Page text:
the history of computer graphics

The history of Computer Graphics

In the 1950’s, output are via teletypes, lineprinter, and Cathode Ray Tube (CRT). Using dark and light characters, a picture can be reproduced.

  • 1950: Ben Laposky created the first graphic images, an Oscilloscope, generated by an electronic (analog) machine.  The image was produced by manipulating electronic beams and recording them onto high-speed film.
  • 1951: UNIVAC-I: the first general purpose commercial computer, crude hardcopy devices, and line printer pictures.
  • 1951: MIT – Whirlwind computer, the first to display real time video, and capable of displaying real time text and graphic on a large oscilloscope screen.


In the 1960’s, beginnings of modern interactive graphics, output are vector graphics and interactive graphics.  One of the worst problems was the cost and inaccessibility of machines.

  • 1960: William Fetter coins the computer graphics to describe new design methods.
  • 1961: Steve Russel —  Spacewars, first video/computer game
  • 1963:
    • Douglas Englebart – first mouse
    • Ivan Sutherland  – Sketchpad, interactive CG system, a man-machine graphical communication system, it features:
      • pop-up menus
      • constraint-based drawing
      • hierarchical modeling
      • utilized lightpen for interaction

He formulated the ideas of using primitives, lines polygons, arcs, etc. and constraints on them; He developed the dragging, rubberbanding and transforming algorithms; He introduced data structures for storing.  He is considered the founder of the computer graphics.

  • 1964: William Fetter — first computer model of a human figure.
  • 1965: Jack Bresenham – line-drawing algorithm
  • 1968:
    • Tektronix – a special CRT, the direct-view storage tube, with keyboard and mouse, a simple computer interface for $15, 000, which made graphics affordable
    • Ivan Sutherland – first head-mounted display
  • 1969:
    • John Warnock – area subdivision algorithm, hidden-surface algorithms
    • Bell Labs – first framebuffer containing 3 bits per pixel


In the early 1970’s, output start using raster displays, graphics capability was still fairly chunky.

  • 1972: Nolan Kay Bushnell – Pong, video arcade game
  • 1973: John Whitney. Jr. and Gary Demos – “Westworld”, first film with computer graphics
  • 1974:
    • Edwin Catmuff –texture mapping and Z-buffer hidden-surface algorithm
    • James Blinn – curved surfaces, refinement of texture mapping
    • Phone Bui-Toung – specular highlighting
  • 1975:
    • Martin Newell – famous CG teapot, using Bezier patches
    • Benoit Mandelbrot – fractal/fractional dimension
  • 1976: James Blinn – environment mapping and bump mapping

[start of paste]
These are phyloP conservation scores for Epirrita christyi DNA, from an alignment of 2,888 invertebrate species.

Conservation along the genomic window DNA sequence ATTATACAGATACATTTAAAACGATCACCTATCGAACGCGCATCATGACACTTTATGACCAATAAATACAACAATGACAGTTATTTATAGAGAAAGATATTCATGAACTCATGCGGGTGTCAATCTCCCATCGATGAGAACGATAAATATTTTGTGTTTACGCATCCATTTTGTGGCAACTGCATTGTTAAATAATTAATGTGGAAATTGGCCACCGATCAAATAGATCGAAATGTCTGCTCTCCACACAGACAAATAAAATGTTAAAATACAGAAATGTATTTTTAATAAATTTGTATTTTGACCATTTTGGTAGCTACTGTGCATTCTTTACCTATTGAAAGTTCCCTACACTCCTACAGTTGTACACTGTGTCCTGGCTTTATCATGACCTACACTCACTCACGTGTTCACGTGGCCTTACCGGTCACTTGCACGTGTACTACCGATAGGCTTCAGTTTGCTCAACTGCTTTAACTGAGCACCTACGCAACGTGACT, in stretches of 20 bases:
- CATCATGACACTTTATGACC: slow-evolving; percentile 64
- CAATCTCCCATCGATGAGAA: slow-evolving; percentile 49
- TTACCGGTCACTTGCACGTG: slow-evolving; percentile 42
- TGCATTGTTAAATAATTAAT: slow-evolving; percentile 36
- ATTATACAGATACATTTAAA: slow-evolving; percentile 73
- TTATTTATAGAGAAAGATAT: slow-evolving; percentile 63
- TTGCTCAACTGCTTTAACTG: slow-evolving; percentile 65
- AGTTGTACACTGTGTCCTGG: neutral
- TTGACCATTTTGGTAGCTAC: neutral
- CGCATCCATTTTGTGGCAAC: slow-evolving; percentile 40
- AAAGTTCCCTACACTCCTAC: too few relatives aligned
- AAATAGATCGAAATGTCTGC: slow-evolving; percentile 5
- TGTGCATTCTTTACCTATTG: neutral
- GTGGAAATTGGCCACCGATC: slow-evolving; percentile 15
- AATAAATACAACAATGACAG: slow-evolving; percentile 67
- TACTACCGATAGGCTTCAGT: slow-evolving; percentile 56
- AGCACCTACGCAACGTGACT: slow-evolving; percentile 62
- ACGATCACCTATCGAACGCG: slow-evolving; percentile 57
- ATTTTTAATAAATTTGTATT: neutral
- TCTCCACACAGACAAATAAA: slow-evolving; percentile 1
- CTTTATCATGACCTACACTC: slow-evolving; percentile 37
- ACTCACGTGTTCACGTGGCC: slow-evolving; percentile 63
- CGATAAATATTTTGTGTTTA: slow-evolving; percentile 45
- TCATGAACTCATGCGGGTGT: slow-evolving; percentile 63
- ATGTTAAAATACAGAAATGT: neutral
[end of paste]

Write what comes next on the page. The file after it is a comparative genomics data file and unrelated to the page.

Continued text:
• 1977: Steve Wozniak —  Apple II, color graphics personal computer
  • 1979: Roy Trubshaw and Richard Bartle – MUD, a multi-user dungeon/Zork


In the 1980’s output are built-in raster graphics, bitmap image and pixel. Personal computers costs decrease drastically; trackball and mouse become the standard interactive devices.

  • 1982:
    • Steven Lisberger“Tron”, first Disney movie which makes extensive use of 3-D computer graphics
    • Tom Brighman – “Morphing”, first film sequence plays a female character which deforms and transforms herself into the shape of a lynx.
    • John Walkner and Dan Drake – AutoCAD
  • 1983: Jaron Lanier – “DataGlove”, a virtual reality film features a glove installed with switches and sensors to detect hand motion.
  • 1984: Wavefron tech. – Polhemus, first 3D graphics software
  • 1985:
    • Pixar Animation Studios – “Luxo Jr.”, 1989, “ Tin toy”
    • NES – Nintendo home game system
  • 1987: IBM – VGA, Video Graphics Array introduced
  • 1989: Video Electronics Standards Association (VESA) – SVGA, Super VGA formed


In the 1990’s, since the introduction of VGA and SVGA, personal computer could easily display photo-realistic images and movies. 3D image renderings are become the main advances and it stimulated cinematic graphics applications.

  • 1990: Hanrahan and Lawson – Renderman
  • 1991: Disney and Pixar – “Beauty and the Beast”, CGI was widely used, Renderman systems provides fast, accurate and high quality digital computer effects.
  • 1992: Silicon Graphics – OpenGL specification
  • 1993:
    • University of Illinois — Mosaic, first graphic Web browser
    • Steven Spielberg – “Jurassic Park” a successful CG fiction film.
  • 1995:
    • Buena Vista Pictures – “Toy Story”, first full-length, computer-generated, feature film
    • NVIDIA Corporation – GeForce 256, GeForce3(2001)
  • 2003: ID Software – Doom3 graphics engine


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